It's All About Ownership
New Belgium Brewing may be the only business to employ both microbiologists and carnies.
It won’t raise eyebrows that a craft brewery in funky Fort Collins, Colorado is a swell place to work. But New Belgium offers more than free beer (one at the end of each shift and a 12-pack a week). The company is also a rare amalgam of art, whimsy, and ritual undergirded by a powerful spirit of ownership, concern for the environment, and respect for company history. When CEO Kim Jordan talks about the company as a tribe, for once it doesn’t sound like business-book cant.
New Belgium, with 480 employees and more than $180 million in sales, has been an ESOP since 2000 and became 100 percent employee-owned in January. Cultural immersion begins with the semiannual Ownership Induction Ceremony. Employees celebrating their first anniversary get two minutes to answer a question about what ownership means to them. Some will embellish their responses with music or artwork they’ve created. Jordan, who founded the company with her former husband, Jeff Lebesch, in 1991, spends hours before each ceremony handcrafting a charm called a “Mojo” for each new owner, using copper and sterling beads to represent the brewing process and a variety of other beads "to remind us that all of us are different and it takes each person’s unique talents to make a community," says Jordan.
New owners also receive cruiser bikes, whose colors, frames, lights, and seats are customized for New Belgium. (New bikes are designed for each class.) That gift harkens back to the company’s origin story, in which Lebesch fell hard for Belgian brews during a 1989 cycling trip through Europe.
That journey is commemorated again when Jordan leads employees celebrating their five-year anniversaries on a one-week tour of Belgium. The travelers are free to wander, although most stick together, biking from brewery tour to brewery tour. The only required event is an evening at a bar where Lebesch spent time learning about beer. "We talk about the creation story and how we’ve evolved," says Jordan. "The whole thing is an amazing bonding experience."
Back in Fort Collins, the offices and brewery give off a funky, homegrown vibe. Along with chemists, electricians, forklift operators, and engineers, New Belgium employs eight "carnies" who mount the company’s Tour de Fat fundraising events. During summers, these folks travel the country staging Mardi Gras-festive (but family-friendly) carnivals. During winter they hole up in Fort Collins constructing fantastical stage settings and props, including outlandish bicycles that might, for example, incorporate old shoes in place of tires. The company’s amateur artists, who are abundant in most functions, contribute their own ideas. Other opportunities to display their talents include an annual art show and an arts-and-crafts fair. Employees also participate in such market-facing events as a traveling film festival and scavenger hunts conducted on mountains.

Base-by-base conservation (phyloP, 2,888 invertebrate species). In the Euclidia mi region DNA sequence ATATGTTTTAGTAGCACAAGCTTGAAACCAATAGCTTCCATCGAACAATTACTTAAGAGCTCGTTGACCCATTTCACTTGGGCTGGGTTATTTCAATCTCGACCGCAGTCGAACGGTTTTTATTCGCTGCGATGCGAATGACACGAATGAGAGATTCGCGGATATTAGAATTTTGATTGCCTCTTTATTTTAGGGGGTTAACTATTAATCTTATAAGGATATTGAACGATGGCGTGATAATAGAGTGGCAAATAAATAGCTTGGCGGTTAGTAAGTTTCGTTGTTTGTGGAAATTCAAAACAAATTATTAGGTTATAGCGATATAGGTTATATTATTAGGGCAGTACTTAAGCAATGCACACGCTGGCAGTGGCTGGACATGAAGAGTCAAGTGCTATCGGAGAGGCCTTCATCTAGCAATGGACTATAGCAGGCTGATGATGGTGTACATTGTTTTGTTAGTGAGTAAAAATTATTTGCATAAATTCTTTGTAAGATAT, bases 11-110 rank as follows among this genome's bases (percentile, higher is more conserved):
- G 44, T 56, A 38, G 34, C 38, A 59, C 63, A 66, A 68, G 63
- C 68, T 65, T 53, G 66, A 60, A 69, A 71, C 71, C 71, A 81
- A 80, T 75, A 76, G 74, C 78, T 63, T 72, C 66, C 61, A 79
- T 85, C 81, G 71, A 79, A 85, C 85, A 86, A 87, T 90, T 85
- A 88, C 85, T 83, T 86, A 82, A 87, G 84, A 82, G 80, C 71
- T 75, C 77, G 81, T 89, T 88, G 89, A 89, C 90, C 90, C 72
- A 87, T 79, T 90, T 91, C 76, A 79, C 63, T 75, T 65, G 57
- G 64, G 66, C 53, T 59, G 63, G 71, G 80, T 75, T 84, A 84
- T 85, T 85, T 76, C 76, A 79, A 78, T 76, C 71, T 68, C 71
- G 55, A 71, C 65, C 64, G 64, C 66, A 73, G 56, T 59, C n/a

Even using the toilets is fun. In a 20-year-old practice called Bathroom Reading, an employee culls through dozens of magazines every week--from Psychology Today and Esquire to Mother Jones and The Utne Reader--photocopies three intriguing articles, and hangs them from magnetic clips in stalls throughout the company. The articles are archived in a section called “Virtual Bathroom Reading” on New Belgium’s intranet.
Monkey-barrels aside, Jordan is out to do more than entertain her workers. The company is earnestly open book--laying out everything but salaries and providing an exhaustive education in financials. Debates about environmental strategy are ongoing. New Belgium practices on-site recycling and composting, and it makes bikes and a Prius available for local errands. A long-time user of wind power, the company is developing an internal energy tax, proceeds from which it will invest in renewable energy projects at its Fort Collins facility and at a new facility in Asheville, North Carolina.
New Belgium also renews its people. Employees mark their 10-year anniversaries with four-week sabbaticals. Given the company’s trivial (3 percent) turnover, 10 percent of the workforce may take extended leave in a given year. Michael Craft, the non-profit liaison for the Tour de Fat, took his sabbatical last summer. "My wife and I did Glacier National Park all the way down through Idaho," Craft says. "I took a train trip across Colorado with my mother. I got a new roof on my house. And I didn’t once check my phone or email.
"We’re making beer and turning people on to bicycles and inspiring creativity," says Craft. "It says something about this company that they realize we’ve still got to make time for ourselves."
PRINT THIS ARTICLE